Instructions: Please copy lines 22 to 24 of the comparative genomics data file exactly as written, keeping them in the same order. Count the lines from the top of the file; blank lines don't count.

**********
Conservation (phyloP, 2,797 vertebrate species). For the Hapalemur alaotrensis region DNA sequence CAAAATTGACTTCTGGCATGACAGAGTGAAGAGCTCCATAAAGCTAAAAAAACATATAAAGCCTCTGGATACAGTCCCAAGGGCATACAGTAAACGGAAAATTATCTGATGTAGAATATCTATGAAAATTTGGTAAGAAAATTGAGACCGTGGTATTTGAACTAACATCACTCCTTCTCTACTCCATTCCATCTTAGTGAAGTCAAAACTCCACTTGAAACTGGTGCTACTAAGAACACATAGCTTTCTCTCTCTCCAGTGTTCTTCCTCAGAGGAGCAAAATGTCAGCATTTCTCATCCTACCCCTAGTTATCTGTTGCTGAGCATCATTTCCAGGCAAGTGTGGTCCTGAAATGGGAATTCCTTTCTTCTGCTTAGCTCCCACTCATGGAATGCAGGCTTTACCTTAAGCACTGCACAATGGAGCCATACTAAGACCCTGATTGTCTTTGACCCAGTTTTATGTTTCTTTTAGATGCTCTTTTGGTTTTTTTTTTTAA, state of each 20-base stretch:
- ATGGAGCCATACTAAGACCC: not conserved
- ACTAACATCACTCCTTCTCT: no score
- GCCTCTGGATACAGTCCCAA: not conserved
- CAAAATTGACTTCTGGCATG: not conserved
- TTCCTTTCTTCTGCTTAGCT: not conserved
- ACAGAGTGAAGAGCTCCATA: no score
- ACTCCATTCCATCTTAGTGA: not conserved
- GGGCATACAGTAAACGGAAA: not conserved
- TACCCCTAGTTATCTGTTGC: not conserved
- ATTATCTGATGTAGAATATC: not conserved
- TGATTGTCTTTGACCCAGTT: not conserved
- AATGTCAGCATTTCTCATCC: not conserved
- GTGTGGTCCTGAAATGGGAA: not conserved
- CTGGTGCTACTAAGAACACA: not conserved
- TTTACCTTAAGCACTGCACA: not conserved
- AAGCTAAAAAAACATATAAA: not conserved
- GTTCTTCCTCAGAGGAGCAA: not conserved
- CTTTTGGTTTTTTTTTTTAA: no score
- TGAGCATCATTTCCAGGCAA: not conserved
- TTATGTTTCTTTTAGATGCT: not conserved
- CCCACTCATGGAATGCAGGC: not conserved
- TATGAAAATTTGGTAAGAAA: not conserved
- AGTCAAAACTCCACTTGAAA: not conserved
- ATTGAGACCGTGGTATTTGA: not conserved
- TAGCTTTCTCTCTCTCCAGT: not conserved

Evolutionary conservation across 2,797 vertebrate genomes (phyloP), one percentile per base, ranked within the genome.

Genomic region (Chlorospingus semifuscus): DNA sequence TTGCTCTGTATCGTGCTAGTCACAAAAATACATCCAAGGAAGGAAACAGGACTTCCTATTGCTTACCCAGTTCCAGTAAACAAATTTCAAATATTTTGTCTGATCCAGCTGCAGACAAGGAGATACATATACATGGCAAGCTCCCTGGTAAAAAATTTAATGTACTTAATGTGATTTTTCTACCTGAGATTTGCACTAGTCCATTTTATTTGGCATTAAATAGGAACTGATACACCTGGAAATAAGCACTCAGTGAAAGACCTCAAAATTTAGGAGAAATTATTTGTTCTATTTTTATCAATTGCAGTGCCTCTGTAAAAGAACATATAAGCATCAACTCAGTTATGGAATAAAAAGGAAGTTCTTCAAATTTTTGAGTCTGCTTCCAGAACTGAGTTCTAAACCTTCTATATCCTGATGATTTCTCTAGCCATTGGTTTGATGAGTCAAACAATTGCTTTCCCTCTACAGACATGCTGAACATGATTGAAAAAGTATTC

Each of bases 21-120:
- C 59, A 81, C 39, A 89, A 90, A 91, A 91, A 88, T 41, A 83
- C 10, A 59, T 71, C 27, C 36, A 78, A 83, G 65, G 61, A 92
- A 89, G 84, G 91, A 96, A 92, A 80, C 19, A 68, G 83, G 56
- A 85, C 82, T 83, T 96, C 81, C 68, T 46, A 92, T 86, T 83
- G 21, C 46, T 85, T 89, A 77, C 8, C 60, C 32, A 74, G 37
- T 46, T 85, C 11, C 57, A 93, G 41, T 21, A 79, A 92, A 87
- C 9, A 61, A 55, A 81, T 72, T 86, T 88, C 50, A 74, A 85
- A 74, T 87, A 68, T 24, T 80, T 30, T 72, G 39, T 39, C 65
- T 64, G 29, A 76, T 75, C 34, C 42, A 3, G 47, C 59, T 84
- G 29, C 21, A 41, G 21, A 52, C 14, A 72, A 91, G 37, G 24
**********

- CCCACTCATGGAATGCAGGC: not conserved
- TATGAAAATTTGGTAAGAAA: not conserved
- AGTCAAAACTCCACTTGAAA: not conserved